By Kristen Bott Nordstrom
As both a teacher in a public school for over 20 years, and a nonfiction writer, the question of how to deeply engage my learners and readers is always on my mind. What is their entry point? How do they connect?
I’ve discovered there are so many ways. Listening to my students play a math game always brings a smile to my face. The number patterns they discover as they hop around a hundreds chart is exciting! Could it even be sifting through a pile of dirt in earth science? There’s gravel, sand, clay, and even humus in that brown blob!
Maybe it’s an interdisciplinary project-based investigation like the one we are into now. We’re researching a wildlife crossing that is being built in our area. With student questions driving our project, and excellent nonfiction books in our hands to answer them, we’re researching why and how animals will use this bridge. We’re even building our own wildlife crossings with guidance and feedback from the landscape architect that designed the project, a UCLA biologist, and the project manager.
At the core, the students connect to this project through their questions, the experts we bring to our classroom, and through their desire to help the diverse wildlife population in our area - mountain lions, black-tailed deer, California quail, and even tarantulas! They wonder, investigate, make sense of things, and contemplate how they could make a difference in the world.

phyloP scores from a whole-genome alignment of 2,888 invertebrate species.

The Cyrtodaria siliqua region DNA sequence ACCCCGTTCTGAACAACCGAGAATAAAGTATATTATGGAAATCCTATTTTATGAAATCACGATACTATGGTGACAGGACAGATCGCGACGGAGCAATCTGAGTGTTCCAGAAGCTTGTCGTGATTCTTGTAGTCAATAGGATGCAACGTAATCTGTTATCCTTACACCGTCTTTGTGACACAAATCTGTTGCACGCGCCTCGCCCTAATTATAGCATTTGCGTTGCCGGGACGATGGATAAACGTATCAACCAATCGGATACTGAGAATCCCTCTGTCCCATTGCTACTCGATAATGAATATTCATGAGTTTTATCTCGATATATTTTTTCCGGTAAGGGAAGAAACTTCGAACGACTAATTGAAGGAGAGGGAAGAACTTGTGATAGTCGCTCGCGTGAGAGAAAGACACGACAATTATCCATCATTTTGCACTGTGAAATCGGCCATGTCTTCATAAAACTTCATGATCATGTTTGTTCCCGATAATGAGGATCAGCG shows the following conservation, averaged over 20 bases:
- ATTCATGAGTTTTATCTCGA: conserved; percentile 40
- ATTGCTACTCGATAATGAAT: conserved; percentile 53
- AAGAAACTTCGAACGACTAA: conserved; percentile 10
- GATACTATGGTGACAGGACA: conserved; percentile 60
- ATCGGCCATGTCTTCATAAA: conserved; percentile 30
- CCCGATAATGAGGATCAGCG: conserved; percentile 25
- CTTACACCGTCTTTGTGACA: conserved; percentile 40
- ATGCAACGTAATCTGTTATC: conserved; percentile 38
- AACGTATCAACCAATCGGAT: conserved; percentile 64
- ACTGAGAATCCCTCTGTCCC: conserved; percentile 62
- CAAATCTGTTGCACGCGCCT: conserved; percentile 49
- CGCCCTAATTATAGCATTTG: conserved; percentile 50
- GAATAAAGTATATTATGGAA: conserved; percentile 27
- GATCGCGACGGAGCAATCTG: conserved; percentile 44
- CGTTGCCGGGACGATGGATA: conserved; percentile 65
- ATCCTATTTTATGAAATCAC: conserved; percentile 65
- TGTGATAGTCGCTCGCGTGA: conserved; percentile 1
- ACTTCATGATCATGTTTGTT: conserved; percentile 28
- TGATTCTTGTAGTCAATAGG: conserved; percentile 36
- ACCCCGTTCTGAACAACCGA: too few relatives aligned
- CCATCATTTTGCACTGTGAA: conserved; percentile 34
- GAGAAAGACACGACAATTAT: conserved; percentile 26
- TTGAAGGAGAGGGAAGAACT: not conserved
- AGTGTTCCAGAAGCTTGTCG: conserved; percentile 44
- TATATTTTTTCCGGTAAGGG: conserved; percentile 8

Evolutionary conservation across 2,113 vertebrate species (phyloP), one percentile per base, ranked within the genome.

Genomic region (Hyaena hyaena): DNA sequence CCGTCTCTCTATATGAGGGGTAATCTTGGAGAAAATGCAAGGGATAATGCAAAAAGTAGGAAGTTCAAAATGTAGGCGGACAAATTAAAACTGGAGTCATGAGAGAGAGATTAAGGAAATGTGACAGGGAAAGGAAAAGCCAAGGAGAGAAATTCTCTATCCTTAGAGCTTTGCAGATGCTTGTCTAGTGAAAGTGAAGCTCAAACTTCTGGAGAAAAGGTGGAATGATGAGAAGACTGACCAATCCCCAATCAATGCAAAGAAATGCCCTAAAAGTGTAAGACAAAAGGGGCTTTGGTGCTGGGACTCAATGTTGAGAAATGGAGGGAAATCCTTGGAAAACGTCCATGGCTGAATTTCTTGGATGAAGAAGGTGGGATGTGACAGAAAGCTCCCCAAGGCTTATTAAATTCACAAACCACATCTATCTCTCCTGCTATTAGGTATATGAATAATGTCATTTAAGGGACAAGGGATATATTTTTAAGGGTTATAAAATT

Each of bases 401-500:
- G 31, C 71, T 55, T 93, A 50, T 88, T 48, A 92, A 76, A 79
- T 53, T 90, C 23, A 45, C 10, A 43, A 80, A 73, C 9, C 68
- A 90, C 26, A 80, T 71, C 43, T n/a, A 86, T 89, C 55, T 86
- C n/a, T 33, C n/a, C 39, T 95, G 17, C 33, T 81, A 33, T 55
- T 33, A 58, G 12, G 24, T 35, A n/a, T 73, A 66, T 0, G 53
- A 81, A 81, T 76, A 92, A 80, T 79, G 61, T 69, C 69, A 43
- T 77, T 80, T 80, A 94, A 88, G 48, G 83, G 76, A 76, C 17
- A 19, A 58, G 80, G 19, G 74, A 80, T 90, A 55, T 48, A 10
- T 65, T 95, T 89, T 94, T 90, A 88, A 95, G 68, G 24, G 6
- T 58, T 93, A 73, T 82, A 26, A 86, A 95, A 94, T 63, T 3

These are the essential elements to dynamic learning that I believe open doors for all learners. These ideas have pushed me to new places as a teacher and are ideas percolating in the back of my mind as I write.
Four years ago I became a founding member of a Title 1 STEAM school. At the time, I felt the world was changing in troubling directions, and I was inspired to work with other dedicated teachers and one awesome principal to bring the power of hands-on science to a beautiful and diverse group of students including children on the autism spectrum, bilingual learners (Mandarin, Punjabi, Spanish) and foster youth. We use the Next Generation Science Standards coupled with project-based learning as our guide, but the true center is the curiosity of our learners. This is where we engage our learners and access the curriculum. We start by asking questions, strive for conceptual mastery, and learn the vocabulary along the way. It was also during this transition in my teaching practice, that I found the final “layer” in my nonfiction writing. Mimic Makers: Biomimicry Inventors Inspired by Nature was in the editorial process with Charlesbridge Publishing. My biomimicry story was finding a way to integrate with the brilliant illustrations of Paul Boston for the first time. It’s been a journey. Here are some of the tidbits of truth I’ve gleaned along the way.